Contact: Jill Bainbridge and Michaela Berryman; Blake Morgan (Southampton, England)
The High Court has recently attempted to clarify the requirement for serious harm in defamation cases and at which stage the seriousness of the harm should be assessed.
Contact: Att. Leyla Orak Celikboya; Erdem & Erdem (Turkey)
“… [E]very arbitrator’s perception of his or her role will be shaped by the legal and procedural culture with which he or she is most familiar.” International arbitration is, in fact, a hub for practitioners from various legal backgrounds. Applicable rules of procedure, place and language of arbitration, applicable laws to the merits of the dispute, the professional and legal background of arbitrators, and the nationality and legal culture of party counsel all provide diversity to international arbitration. However, inevitably, this diversity leads to the clash of customary practices, a dispute over acceptable and questionable practices, and the means to a due and proper resolution of disputes.
Contact: Prof. Dr. H. Ercument Erdem; Erdem & Erdem (Turkey)
The first step towards establishing an International Center of Finance in Istanbul was taken through a resolution of the Turkish Higher Planning Council. One of the pillars of the Istanbul Finance Center and one of its priorities is the establishment of an independent and autonomous institutional arbitration center that is capable of competing internationally. The Istanbul Arbitration Center (“ISTAC”) is established in line with these objectives to provide services for institutional arbitration.This arbitration center is expected to be ahead of other arbitration institutions in matters such as speed and finalization of awards.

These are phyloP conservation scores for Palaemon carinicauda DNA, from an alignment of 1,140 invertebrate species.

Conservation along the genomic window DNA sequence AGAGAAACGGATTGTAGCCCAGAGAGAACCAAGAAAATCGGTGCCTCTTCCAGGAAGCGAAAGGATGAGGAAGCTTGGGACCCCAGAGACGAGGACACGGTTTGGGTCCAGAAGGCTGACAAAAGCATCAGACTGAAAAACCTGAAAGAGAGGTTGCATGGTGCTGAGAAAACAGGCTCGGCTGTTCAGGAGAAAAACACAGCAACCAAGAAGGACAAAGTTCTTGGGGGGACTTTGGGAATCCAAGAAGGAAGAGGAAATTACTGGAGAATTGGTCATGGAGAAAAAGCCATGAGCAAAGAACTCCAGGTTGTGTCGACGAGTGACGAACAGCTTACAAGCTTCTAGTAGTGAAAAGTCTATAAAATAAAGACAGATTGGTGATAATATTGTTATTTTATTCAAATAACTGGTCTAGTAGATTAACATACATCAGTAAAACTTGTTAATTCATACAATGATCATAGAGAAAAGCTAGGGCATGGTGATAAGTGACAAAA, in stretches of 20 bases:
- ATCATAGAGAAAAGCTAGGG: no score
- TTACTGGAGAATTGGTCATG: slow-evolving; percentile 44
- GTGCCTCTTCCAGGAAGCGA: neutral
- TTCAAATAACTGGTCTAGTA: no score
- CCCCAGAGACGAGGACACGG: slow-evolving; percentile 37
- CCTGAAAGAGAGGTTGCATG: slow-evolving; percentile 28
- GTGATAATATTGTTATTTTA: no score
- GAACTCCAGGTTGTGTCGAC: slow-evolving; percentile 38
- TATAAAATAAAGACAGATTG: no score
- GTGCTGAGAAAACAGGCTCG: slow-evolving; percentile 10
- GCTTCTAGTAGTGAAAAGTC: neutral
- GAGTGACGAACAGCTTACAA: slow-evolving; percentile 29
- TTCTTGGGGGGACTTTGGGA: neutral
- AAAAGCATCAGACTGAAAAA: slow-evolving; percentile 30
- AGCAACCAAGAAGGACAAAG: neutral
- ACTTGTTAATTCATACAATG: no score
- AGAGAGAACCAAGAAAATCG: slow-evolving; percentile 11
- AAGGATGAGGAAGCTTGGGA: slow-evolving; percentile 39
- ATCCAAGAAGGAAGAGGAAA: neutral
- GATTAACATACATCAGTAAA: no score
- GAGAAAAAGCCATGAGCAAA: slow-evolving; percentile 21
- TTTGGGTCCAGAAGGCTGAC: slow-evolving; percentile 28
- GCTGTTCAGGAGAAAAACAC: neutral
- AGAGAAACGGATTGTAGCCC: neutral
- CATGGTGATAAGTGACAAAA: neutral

Contact: Att. Ezgi Babur; Erdem & Erdem (Turkey)
Evidentiary issues in international arbitration are of great importance, based on their impact on fulfilling the burden of proof, and consequently, on the decisions on merits. The taking of evidence is regulated under the International Bar Association (“IBA”) Rules on the Taking of Evidence in International Arbitration (“IBA Rules” or, Rules”), which is referred to in many arbitral proceedings as a point of reference for evidentiary issues, both in the arbitrations conducted under institutional rules, and also in ad hoc arbitrations. The Rules provide for a helpful basis, especially if the parties and the arbitrators come from different legal systems.
In this article, we analyze the general framework and principles of the provisions of the IBA Rules on document production requests, while the grounds for objection to document production requests under Art. 9.2 of the Rules will be analyzed in our next article.
When acquiring a business that has environmental issues, or title to a contaminated property, the buyer will often establish a corporation or a limited liability company (LLC). Officers, directors, members or managers operating within the corporate or LLC structure believe that such structures will insulate them from personal liability. The responsible corporate officer (RCO) doctrine, however, has eroded (if not eradicated) that liability protection. Under that doctrine, any officer, director, member or manager who is responsible for influencing company policies can be held personally liable as an RCO for environmental violations committed by anyone in the company. The liability arises simply if there is a connection between the environmental violation and the policies the RCO enacted, or failed to enact. In a corporation or LLC with only a few officers, directors, members or managers, those few people will always be responsible for setting policy. In other words, they will always be an RCO. As a result, when you are considering acquiring a business or real property that has an environmental risk component, you must consider how best to protect your personal assets from RCO liability.